© 2016 by Veronica Pletiak.

Hiking the Jurassic Coast

August 21, 2017

A Dino-Mite Adventure ...                                                                                                                          

 

With some extra time off in the middle of the week, what else is one to do but plan a short getaway to the English Coast? In early March, I decided to explore a new part of the U.K on a midweek getaway. I had only recently heard about the Jurassic Coast and was excited to discover another side to England and escape the city. My main goal was to hike along the South West Coast path catching sight of Lulworth Cove and Durdle Door before finishing my hike in Weymouth. Now being off season, proved to make things a little more complicated, but that didn’t mean it wasn’t possible.

 

The South-Western Coast of England is well connected to London with frequent services from London Waterloo with South West Trains. I caught the train from Clapham Junction heading to Weymouth around 9am. I wanted to start my hike from Lulworth Cove, which in the offseason is not so well connected, with the bus only running in the summertime. After doing some research online, I figured that I could catch the train to Wool and then take a taxi to the Cove. Although more expensive than the bus, the taxi was not too badly priced and I got to know and gain advice from a very kind local. A short 10-15 minute taxi ride later and I had made it to Lulworth Cove, the starting point for my hike.

 

 

 

After admiring the beautiful cove I started my hike, with a nice incline no less. The path was relatively well marked and moderately busy for the initial section. Durdle door, the highlight of my hike was not too far beyond the cove. Although it definitely wasn’t beach weather, it was just as enjoyable to walk along the beach past Durdle door and watch the waves roll in. It served as a great location for a good ol' packed lunch.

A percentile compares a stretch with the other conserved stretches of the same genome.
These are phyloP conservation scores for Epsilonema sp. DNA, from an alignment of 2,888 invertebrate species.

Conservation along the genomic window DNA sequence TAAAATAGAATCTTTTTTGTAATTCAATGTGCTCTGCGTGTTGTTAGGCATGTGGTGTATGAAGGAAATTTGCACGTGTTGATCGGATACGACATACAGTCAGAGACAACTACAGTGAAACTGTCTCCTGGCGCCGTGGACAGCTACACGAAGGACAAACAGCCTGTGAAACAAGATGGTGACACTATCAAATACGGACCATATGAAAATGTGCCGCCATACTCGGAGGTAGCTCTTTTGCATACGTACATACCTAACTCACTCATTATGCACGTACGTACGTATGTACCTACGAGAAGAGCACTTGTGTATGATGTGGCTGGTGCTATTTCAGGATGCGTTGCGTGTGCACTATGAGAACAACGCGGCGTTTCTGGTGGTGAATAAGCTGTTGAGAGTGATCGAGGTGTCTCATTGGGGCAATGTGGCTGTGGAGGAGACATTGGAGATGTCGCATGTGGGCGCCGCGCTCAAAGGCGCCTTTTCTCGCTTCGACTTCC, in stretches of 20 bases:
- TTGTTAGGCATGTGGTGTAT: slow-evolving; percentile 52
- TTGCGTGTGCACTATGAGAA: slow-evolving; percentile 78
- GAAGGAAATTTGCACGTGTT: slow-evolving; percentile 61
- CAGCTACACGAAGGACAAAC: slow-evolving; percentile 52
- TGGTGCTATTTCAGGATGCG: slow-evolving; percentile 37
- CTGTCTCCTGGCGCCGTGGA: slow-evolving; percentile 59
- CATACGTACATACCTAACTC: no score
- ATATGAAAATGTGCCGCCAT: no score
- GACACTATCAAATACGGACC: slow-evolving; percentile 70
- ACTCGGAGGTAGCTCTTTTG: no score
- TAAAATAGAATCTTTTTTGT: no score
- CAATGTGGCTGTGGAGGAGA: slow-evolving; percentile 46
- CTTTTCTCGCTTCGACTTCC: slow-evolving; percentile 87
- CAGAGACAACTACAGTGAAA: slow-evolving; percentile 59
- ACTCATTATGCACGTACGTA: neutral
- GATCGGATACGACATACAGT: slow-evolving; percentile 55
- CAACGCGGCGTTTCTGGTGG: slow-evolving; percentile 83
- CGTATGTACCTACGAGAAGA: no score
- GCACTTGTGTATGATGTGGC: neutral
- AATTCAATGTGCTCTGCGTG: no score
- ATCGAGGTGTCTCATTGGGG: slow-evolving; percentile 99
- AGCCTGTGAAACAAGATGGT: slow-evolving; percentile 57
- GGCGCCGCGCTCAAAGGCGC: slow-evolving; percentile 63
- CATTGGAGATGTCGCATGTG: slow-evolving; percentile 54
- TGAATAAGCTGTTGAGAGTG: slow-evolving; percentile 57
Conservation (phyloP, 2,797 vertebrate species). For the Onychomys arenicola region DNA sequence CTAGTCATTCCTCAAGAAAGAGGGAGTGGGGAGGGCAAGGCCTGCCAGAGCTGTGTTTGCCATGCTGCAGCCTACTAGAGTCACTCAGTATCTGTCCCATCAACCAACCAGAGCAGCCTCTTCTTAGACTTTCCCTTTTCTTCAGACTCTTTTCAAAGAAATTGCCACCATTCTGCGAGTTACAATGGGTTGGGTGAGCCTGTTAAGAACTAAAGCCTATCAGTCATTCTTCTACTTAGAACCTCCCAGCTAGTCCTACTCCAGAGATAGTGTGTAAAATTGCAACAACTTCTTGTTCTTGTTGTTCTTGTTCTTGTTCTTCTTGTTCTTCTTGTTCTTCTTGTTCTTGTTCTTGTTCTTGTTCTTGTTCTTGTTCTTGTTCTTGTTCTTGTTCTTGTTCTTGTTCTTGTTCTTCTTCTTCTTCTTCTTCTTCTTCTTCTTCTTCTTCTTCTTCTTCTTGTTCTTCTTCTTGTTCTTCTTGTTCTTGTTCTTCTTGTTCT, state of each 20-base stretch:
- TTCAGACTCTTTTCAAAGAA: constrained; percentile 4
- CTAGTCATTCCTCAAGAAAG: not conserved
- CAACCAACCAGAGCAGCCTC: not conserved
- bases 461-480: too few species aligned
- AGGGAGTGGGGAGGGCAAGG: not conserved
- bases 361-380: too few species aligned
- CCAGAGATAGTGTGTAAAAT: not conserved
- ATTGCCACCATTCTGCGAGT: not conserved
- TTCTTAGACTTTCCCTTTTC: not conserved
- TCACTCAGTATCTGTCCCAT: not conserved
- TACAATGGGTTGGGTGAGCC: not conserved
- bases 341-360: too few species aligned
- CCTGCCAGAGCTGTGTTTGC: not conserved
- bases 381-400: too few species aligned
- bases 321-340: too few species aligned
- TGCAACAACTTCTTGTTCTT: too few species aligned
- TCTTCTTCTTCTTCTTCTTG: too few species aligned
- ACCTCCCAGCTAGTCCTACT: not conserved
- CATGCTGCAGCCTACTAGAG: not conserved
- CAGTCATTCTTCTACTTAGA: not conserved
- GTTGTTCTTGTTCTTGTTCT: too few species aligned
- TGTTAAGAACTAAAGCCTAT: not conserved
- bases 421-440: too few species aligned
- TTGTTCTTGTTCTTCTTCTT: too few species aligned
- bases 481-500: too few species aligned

After a good recharge and plenty of photos it was time to continue on. Especially with the shorter days in March, I was on a very strict schedule, if I was going to make it to Weymouth before the sun went down. The trail was not too challenging, there were some strenuous sections, where the trail followed the coastal cliffs and inclined and declined like there was no tomorrow. But as tough as these sections were, it made the hike all that more rewarding in the end; and the views were breathtaking. Beyond Durdle Door, the path was much less occupied and the trail markers were less evident. The trail moved away from the coast at times and led me through some paddocks. Whether I was meant to go through the paddocks, I’m still not too sure but it seemed like the right way at the time. The paddocks were quite soaked from the heavy rainfall of the previous week, which didn’t work so well with my Nikes, but what can you do. With wet feet and tiredness slowly kicking in, I was ready to have reached my final destination. Slowly but surely, I could see Weymouth in the distance, and I got that extra kick of motivation. That town I could see in the distance had a warm shower, comfortable bed and a nice warm meal waiting for me. I just had to make it there. With the sun starting to set, I had made it the start of the esplanade in Weymouth.

 

 

 

 

 

 

After a solid six hours and 25kms of hiking I had made it. I checked myself into my hotel, cleaned myself up and headed out for my celebratory feast. Safe to say I had an incredible sleep that night and the next morning I was back on the train to London and back into work the following day.  

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